Hispanic and Spanish-speaking college students are under-represented in alcohol intervention and prevention research. There is a need for brief, empirically validated Spanish versions of measures related to alcohol use and consequences. The objective of this study was to translate the 8-item College Alcohol Problems Scale (CAPS) into Spanish and evaluate the psychometric properties of this measure compared to the original English. Bilingual experts in interventions for Hispanic college students and youth used a translation back-translation process. 125 Hispanic undergraduate students from a large southeastern public university completed the CAPS and a heavy drinking measure in Spanish. The two-factor model had acceptable model fit in Spanish, χ2 (df=19)=27.60, p=0.091; CFI=0.966 RMSEA=0.060. Internal consistency of the personal problems subscale was 0.76, and the social problems subscale was 0.73. The two latent factors explained 24-66% of variability in items. Personal problems and social problems were both significantly correlated with heavy drinking, r=0.61, p<0.001, r=0.59, p<0.001, respectively. This Spanish version of the CAPS is a reliable and valid measure of consequences of alcohol use, and has similar psychometric properties to the original English version. This measure may be useful for future research, intervention, and prevention with samples of U.S. Hispanic college students or Spanish-speaking students in other nations.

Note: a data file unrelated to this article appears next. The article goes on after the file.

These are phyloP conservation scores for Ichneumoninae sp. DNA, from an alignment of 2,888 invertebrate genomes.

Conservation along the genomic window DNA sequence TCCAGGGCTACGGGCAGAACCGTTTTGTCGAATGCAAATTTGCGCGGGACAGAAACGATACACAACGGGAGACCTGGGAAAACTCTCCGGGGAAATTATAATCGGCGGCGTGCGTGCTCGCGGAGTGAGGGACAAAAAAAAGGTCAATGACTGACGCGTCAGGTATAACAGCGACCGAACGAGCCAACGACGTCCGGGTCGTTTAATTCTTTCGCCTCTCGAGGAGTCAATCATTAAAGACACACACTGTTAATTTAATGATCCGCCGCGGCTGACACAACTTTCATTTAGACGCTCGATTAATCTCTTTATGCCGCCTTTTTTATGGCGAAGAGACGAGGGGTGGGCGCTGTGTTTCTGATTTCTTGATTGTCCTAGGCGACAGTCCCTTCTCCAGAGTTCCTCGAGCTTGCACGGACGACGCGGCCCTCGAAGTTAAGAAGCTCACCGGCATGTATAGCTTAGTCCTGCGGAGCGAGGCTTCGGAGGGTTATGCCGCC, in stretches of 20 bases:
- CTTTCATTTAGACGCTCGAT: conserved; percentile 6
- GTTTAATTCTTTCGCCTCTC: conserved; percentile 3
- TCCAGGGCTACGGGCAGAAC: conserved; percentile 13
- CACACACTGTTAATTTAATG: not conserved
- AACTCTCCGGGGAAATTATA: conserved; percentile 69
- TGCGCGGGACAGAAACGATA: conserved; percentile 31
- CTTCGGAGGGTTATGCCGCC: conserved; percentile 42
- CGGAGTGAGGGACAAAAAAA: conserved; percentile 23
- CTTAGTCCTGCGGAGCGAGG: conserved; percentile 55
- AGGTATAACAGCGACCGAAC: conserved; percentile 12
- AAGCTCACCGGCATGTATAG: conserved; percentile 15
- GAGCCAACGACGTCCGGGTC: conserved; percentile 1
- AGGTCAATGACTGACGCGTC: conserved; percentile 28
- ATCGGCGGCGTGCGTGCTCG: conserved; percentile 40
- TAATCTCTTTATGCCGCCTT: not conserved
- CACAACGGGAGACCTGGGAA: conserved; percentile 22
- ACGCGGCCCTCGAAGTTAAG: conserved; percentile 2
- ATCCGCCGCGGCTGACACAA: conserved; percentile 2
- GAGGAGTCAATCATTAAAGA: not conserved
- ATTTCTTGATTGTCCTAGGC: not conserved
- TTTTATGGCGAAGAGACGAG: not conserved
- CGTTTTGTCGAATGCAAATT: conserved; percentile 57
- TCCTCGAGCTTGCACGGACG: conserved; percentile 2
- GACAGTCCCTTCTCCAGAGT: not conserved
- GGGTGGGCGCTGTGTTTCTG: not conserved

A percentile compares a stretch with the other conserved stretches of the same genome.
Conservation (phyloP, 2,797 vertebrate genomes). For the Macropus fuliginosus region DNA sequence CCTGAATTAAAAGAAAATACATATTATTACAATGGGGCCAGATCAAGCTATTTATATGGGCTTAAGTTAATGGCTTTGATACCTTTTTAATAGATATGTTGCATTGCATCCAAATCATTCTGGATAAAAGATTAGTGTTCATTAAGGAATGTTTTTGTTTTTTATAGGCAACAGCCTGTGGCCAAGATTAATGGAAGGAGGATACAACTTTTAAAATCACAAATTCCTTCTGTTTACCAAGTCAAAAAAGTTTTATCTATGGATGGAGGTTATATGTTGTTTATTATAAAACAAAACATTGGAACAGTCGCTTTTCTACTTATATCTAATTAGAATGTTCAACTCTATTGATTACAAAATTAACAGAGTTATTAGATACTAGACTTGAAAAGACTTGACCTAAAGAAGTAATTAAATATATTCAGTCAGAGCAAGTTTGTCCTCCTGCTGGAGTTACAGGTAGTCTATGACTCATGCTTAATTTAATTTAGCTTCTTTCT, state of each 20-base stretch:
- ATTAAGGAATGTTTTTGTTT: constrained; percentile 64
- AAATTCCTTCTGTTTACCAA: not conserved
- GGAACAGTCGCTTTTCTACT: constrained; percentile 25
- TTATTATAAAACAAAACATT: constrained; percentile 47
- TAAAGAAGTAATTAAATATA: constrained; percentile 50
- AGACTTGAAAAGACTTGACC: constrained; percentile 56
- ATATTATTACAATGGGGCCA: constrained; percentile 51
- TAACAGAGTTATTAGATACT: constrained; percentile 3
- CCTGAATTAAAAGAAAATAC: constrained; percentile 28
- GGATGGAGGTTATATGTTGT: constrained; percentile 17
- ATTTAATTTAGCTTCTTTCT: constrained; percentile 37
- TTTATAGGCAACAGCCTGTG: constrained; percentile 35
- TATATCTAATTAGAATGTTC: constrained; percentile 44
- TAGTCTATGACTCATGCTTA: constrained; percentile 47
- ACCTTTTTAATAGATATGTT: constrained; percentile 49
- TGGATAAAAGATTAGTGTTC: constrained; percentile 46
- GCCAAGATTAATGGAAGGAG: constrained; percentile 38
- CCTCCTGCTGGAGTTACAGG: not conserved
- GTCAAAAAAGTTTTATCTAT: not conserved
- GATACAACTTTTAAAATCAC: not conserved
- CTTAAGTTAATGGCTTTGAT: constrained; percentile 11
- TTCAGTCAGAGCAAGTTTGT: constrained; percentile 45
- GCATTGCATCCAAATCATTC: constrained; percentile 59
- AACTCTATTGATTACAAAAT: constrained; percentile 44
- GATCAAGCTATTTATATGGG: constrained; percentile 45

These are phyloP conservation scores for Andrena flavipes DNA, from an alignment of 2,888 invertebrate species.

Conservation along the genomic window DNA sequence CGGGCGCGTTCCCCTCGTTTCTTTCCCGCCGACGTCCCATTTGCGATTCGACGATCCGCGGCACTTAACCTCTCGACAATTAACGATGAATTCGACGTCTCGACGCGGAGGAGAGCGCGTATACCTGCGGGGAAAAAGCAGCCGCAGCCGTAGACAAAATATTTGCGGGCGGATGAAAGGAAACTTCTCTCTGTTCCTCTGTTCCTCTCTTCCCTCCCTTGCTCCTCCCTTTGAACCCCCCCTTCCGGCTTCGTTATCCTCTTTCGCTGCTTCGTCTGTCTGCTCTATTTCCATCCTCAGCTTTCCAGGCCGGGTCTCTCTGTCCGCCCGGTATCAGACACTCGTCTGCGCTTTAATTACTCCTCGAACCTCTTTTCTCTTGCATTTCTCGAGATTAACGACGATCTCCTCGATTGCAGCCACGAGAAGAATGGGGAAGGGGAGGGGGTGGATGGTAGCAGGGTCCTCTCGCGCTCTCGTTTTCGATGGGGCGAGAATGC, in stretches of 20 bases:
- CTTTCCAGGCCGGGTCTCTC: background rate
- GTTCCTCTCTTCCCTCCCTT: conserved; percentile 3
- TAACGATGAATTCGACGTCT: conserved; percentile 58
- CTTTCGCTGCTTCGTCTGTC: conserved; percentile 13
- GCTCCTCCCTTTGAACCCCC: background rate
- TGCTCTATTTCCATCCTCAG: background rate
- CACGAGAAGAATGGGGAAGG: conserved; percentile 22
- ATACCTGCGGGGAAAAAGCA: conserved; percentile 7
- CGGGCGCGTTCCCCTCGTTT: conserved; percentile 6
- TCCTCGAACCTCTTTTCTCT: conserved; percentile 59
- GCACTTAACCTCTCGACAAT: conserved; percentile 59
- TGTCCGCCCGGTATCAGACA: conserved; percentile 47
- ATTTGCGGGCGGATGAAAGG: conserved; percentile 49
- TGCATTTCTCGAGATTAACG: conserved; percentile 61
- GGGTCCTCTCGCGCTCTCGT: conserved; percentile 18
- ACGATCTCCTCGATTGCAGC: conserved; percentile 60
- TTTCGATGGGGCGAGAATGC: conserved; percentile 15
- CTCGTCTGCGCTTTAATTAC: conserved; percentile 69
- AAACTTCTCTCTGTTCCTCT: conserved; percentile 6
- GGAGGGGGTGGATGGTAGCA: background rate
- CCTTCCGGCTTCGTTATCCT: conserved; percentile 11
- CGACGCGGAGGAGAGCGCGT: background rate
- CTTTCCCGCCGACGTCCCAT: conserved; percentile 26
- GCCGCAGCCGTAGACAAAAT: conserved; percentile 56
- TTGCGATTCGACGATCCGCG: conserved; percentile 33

Keywords: Alcohol; College; Hispanics; Measurement; Spanish.
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